The Future of Project Management

What’s Different About Agile Metrics?

What’s Different About Agile Metrics? Are metrics really consistent with Agile at all?

Different Views of Metrics

  • Some people might say that metrics are not very consistent with Agile because Agile is unplanned and uncontrolled but that is a misconception.
  • The right approach is to fit the level of planning, risk management, and metrics to the project.
  • Let’s look at some of the key differences between a traditional, plan-driven environment and an Agile environment that might have an impact on how (and if) metrics are used.

Relationship of Metrics and Success Criteria

Metrics should be related to and well-aligned with the success criteria for the project

  • As a result, in a traditional, plan-driven environment, you’re going to see metrics indicating how closely the project is tracking against cost and schedule goals
  • That kind of metric may not be very appropriate in an Agile environment. An Agile project should be focused on producing results.

Impact of the Project Approach on Metrics

The result is that you’re likely to see very different types of high-level project metrics with an Agile project.

  • In a traditional plan-driven project, you might see a dashboard with red/yellow/green status indicators that signify the amount of variation from budget and schedule goals.
  • In an Agile environment, a burn-down or burn-up chart might be a good way to show the performance of the project in producing results.

Metrics are a form of project communications

  • In a traditional plan-driven environment, communications are typically more limited and formal, as well as more controlled.
  • In an Agile environment, all of the stakeholders should be much more heavily engaged in the project on an ongoing basis and there is lots of emphasis on openness and transparency
  • The impact is that there should be less of a need for extensive metrics to keep people informed of what’s going on in the project. If Agile is implemented correctly, most stakeholders should have first-hand knowledge of what’s going on in the project without extensive metrics.

Metrics should be well-designed to support the level of decision-making required

  • In a traditional plan-driven environment, management typically has to get engaged in projects at a much lower level and make decisions related to resolving issues, assigning additional resources, etc.
  • The companies I know that have done Agile well have told me that by delegating more responsibility to empowered, self-organizing teams, it relieves a big burden on management to get engaged in tactical project decisions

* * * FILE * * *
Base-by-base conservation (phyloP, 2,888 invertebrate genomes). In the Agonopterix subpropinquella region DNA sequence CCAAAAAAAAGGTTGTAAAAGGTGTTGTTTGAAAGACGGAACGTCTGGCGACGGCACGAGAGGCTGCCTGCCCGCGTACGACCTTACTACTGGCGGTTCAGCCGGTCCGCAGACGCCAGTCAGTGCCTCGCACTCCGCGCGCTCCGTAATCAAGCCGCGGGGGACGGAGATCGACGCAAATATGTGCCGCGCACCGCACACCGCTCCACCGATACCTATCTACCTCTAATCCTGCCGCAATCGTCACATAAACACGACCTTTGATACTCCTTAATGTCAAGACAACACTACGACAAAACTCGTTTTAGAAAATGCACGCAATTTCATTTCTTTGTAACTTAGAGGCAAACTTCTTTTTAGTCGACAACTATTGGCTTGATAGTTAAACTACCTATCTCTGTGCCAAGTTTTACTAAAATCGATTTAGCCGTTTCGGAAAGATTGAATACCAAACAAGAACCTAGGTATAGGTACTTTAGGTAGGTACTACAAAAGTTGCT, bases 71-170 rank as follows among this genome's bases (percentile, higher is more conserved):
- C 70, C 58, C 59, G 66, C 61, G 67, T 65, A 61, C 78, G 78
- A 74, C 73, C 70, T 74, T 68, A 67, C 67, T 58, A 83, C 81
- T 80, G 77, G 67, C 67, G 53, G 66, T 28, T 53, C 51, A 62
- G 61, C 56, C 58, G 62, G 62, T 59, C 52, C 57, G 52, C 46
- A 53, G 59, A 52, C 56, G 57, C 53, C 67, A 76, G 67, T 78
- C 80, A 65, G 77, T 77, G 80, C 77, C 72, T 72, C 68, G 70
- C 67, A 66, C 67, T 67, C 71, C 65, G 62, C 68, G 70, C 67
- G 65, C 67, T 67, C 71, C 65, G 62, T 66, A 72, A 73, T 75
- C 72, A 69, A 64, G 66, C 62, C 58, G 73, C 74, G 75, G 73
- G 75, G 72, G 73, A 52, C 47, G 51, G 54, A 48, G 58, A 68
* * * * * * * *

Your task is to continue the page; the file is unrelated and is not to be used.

• The impact is that because of the different levels of empowerment, there is likely to be a significant difference in the metrics needed at different levels. In particular, senior managers should not have to be heavily engaged in tactical project decisions and should be able to focus more heavily on more strategic issues

Overall Summary

For those reasons, you are likely to find a lot more metrics in a traditional, plan-driven environment and the metrics in an Agile environment will probably be very different but metrics still have value in an Agile environment.

  • This is yet another example of the need to get past some of the myths, misconceptions, and stereotypes that paint the picture that there is a binary and mutually-exclusive choice between “Agile” and “Waterfall”.
  • Rather than force-fitting a project to one of those extremes, you need to fit the approach to the nature of the project and the metrics should also be appropriate to the nature of the project.

Additional Resources

You will find much more detail on this in my Online Agile Project Management Training.

What is Agile Risk Management? How Is It Different?

People might think that Agile Risk Management is an oxymoron.

  • There is a common stereotype that an Agile project is totally unplanned
  • So, why would you take a planned approach to Agile Risk Management if the whole project is unplanned?   
Agile Risk Management

There is always some level of planning in an Agile project even though the level of planning may be limited.  Here’s an article with more detail on that:

Why Is Planning So Difficult? Is It a Waste of Time?

The gist of this is that you have to adapt the planning approach to the level of uncertainty in the project.  A similar thing is true regarding risk management:

  • There is no single approach to doing risk management and
  • It’s not a binary choice between zero risk management and a totally rigid and controlled approach to risk management.